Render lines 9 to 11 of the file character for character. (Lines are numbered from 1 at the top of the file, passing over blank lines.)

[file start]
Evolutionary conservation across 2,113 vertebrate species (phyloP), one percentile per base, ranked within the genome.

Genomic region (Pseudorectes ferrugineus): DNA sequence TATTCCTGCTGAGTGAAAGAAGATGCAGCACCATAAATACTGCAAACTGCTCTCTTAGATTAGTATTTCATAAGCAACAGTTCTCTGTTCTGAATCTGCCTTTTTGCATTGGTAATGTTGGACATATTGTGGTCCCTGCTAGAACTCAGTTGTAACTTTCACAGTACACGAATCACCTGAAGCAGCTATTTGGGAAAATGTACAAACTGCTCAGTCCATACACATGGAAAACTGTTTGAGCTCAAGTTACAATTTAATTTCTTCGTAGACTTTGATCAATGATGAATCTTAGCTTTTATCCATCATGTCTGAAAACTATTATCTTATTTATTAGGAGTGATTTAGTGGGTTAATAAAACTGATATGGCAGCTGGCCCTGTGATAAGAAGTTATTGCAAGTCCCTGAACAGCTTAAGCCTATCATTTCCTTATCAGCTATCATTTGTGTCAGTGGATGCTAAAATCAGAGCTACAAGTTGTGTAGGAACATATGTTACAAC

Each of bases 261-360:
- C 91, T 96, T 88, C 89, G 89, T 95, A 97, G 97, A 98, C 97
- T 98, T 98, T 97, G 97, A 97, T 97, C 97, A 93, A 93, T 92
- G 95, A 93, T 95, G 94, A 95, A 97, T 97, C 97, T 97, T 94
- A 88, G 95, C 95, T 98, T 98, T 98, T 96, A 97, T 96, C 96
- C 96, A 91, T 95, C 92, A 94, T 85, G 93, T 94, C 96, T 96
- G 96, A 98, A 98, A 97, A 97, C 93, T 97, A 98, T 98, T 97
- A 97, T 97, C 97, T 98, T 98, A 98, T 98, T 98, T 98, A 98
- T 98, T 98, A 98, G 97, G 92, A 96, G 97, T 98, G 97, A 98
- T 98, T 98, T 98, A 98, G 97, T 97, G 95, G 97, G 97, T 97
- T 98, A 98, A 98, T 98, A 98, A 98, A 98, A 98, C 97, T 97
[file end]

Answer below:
- G 96, A 98, A 98, A 97, A 97, C 93, T 97, A 98, T 98, T 97
- A 97, T 97, C 97, T 98, T 98, A 98, T 98, T 98, T 98, A 98
- T 98, T 98, A 98, G 97, G 92, A 96, G 97, T 98, G 97, A 98